On rare occasions, cancer coincides with pregnancy. Because the medicines and radiation used for treating cancer can be dangerous to a fetus, a pregnant woman and her doctors must weigh a number of factors when planning her care, including:
In nonpregnant women, surgery may be used to remove cancer, depending on the cancer's type and location. After surgery to remove cancer, radiation, chemotherapy, or a combination of the two may be used to kill any remaining cancer cells. When treating a pregnant woman, doctors adjust the usual treatment regimen with the following in mind.1
Whenever possible, doctors try to delay chemotherapy during pregnancy to minimize the effects on the fetus. Such decisions depend on how advanced the cancer is and how quickly it is developing.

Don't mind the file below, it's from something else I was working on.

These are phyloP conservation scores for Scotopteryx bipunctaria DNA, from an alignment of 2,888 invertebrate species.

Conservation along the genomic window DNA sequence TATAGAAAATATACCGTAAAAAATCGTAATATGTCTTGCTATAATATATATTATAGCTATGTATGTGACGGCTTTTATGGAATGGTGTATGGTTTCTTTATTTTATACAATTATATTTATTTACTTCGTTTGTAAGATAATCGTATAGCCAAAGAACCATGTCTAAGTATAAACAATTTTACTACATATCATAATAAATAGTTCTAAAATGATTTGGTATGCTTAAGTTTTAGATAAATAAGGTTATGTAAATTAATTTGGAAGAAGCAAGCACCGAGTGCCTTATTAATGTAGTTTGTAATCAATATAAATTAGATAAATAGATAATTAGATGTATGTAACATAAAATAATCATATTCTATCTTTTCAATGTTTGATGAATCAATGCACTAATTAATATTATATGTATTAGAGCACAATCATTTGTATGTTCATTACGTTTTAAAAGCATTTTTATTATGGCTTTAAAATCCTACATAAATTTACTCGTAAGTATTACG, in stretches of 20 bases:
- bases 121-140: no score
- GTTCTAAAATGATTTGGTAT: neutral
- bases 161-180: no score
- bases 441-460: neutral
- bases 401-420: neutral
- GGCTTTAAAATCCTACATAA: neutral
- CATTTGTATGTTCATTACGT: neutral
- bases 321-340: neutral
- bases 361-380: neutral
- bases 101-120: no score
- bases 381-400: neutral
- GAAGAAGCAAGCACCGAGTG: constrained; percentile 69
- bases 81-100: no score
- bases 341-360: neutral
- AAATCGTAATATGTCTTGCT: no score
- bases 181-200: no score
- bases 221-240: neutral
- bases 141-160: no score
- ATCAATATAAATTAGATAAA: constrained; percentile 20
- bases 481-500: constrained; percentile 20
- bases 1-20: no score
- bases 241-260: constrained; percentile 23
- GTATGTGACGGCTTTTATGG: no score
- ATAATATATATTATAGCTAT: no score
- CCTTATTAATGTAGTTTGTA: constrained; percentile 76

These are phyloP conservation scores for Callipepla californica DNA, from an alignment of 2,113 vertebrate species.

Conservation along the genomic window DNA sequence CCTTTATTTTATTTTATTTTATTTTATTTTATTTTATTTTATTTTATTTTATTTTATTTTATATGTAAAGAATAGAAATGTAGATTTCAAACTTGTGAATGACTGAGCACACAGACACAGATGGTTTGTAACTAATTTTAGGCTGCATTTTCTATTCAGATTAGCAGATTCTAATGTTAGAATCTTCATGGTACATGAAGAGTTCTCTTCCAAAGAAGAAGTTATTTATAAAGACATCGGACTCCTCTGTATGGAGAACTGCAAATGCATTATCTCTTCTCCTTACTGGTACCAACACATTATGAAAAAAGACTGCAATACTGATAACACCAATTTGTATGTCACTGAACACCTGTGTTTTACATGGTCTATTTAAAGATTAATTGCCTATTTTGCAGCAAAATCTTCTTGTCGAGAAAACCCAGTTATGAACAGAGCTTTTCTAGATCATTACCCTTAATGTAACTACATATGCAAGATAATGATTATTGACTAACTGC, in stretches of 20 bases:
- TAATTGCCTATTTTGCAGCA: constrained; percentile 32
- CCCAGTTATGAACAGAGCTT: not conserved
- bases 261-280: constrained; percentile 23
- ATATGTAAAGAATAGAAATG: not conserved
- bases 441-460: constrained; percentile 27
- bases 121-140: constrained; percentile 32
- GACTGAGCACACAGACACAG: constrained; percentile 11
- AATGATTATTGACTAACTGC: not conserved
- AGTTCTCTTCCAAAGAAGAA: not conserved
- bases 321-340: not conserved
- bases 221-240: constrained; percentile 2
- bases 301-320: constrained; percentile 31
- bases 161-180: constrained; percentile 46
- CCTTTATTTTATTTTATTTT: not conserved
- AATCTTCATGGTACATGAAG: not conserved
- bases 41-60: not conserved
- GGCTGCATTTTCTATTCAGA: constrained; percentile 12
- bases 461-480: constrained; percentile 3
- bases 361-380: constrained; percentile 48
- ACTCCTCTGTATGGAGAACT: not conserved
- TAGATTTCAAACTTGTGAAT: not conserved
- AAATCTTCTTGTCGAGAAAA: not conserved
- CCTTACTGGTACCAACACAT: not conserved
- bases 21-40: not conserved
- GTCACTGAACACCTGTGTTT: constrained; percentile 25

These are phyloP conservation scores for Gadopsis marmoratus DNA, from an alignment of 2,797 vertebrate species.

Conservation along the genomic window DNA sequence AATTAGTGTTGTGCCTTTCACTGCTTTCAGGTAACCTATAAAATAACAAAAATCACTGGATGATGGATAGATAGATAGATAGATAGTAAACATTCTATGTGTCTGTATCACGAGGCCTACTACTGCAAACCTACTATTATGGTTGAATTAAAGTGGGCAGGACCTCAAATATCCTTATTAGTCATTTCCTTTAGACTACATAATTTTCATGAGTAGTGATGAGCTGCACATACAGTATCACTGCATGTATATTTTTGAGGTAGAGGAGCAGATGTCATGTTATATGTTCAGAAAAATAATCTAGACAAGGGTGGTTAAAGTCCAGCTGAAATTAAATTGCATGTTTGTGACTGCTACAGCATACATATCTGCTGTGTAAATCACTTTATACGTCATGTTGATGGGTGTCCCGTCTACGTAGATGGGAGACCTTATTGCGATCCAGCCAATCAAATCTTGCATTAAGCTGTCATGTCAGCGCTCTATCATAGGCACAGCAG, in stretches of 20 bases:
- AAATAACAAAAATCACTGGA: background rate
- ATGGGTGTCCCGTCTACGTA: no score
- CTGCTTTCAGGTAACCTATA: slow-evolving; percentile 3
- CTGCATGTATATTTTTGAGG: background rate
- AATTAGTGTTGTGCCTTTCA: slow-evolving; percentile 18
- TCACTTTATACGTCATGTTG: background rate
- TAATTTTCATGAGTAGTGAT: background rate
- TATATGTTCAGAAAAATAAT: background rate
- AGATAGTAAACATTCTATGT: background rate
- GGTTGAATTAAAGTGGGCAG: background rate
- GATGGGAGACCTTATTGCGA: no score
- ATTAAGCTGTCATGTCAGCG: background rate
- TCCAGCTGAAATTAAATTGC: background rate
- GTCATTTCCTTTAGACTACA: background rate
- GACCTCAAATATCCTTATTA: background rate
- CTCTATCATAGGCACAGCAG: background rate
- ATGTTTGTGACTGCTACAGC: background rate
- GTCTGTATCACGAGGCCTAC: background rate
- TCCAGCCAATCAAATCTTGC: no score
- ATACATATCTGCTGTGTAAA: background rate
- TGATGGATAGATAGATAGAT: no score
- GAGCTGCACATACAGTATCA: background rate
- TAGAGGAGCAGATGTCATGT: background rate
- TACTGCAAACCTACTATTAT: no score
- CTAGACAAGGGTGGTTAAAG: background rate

If you have been diagnosed with cancer during your pregnancy, you will be working with a number of health professionals. Ask your cancer specialist (oncologist) for the name of a licensed medical social worker who can help support you through your treatment. A social worker can also help coordinate the various professionals involved with your care.
|Primary Medical Reviewer||Sarah Marshall, MD - Family Medicine|
|Specialist Medical Reviewer||Kirtly Jones, MD - Obstetrics and Gynecology|
|Last Revised||July 23, 2012|
Last Revised: July 23, 2012
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